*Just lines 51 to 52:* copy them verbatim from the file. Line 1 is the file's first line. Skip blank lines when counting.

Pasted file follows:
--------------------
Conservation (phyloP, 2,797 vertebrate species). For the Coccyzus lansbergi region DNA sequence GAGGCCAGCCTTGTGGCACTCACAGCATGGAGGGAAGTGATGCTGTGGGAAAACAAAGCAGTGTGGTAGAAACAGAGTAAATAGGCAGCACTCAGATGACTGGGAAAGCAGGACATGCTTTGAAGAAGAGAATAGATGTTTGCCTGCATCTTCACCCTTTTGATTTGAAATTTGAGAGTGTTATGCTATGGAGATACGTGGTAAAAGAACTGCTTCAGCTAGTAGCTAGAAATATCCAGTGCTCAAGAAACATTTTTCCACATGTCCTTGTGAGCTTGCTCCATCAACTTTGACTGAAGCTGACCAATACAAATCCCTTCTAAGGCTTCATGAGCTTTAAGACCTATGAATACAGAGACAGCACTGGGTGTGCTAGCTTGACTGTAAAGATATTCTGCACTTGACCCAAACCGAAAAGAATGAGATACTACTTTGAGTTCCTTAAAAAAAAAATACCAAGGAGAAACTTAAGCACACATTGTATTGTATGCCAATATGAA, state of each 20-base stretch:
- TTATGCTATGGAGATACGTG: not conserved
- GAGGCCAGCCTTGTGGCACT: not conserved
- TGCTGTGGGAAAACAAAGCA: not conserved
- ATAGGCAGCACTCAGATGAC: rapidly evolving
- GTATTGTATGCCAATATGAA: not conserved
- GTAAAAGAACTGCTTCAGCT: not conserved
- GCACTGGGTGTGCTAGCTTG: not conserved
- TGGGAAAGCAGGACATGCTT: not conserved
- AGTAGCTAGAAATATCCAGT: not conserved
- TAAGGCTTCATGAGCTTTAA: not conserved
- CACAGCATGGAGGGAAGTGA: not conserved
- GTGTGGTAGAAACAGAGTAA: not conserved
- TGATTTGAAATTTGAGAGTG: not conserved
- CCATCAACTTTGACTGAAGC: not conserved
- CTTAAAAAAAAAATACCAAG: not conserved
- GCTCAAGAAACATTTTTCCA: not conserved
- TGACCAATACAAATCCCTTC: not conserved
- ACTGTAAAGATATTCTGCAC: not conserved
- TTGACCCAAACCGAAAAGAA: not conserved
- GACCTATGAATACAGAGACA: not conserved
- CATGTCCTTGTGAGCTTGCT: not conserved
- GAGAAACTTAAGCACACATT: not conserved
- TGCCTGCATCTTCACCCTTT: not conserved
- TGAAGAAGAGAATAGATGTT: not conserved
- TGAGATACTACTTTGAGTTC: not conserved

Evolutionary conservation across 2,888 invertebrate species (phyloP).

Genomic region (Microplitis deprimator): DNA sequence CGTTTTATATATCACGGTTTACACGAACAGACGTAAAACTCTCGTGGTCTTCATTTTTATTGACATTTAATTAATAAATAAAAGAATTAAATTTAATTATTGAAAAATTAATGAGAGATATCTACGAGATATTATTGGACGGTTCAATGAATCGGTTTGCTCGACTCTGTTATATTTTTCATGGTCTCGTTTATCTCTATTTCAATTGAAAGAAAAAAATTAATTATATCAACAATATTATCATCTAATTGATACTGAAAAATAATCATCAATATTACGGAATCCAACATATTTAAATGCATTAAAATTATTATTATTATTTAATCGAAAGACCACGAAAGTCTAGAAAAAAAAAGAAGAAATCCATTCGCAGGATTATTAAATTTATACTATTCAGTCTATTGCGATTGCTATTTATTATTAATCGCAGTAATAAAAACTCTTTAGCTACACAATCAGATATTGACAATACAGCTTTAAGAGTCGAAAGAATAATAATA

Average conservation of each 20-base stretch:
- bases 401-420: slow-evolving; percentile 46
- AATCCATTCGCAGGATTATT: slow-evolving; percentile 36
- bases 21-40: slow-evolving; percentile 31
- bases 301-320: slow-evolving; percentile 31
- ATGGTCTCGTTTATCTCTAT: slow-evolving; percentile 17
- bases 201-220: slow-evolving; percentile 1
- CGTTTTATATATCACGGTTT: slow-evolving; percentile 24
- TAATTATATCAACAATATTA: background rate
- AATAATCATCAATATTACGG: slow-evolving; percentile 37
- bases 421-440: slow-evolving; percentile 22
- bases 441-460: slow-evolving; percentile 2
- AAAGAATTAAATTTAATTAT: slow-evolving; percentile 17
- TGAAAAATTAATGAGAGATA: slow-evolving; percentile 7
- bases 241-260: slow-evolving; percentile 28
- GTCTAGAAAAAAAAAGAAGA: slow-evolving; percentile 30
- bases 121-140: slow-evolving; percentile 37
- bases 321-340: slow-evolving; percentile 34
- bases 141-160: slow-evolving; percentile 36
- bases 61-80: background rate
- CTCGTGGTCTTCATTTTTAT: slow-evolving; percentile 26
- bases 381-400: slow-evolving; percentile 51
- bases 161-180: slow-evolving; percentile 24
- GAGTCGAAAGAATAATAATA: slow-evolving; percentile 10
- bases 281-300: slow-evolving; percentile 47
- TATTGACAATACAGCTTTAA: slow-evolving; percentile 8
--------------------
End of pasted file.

- bases 161-180: slow-evolving; percentile 24
- GAGTCGAAAGAATAATAATA: slow-evolving; percentile 10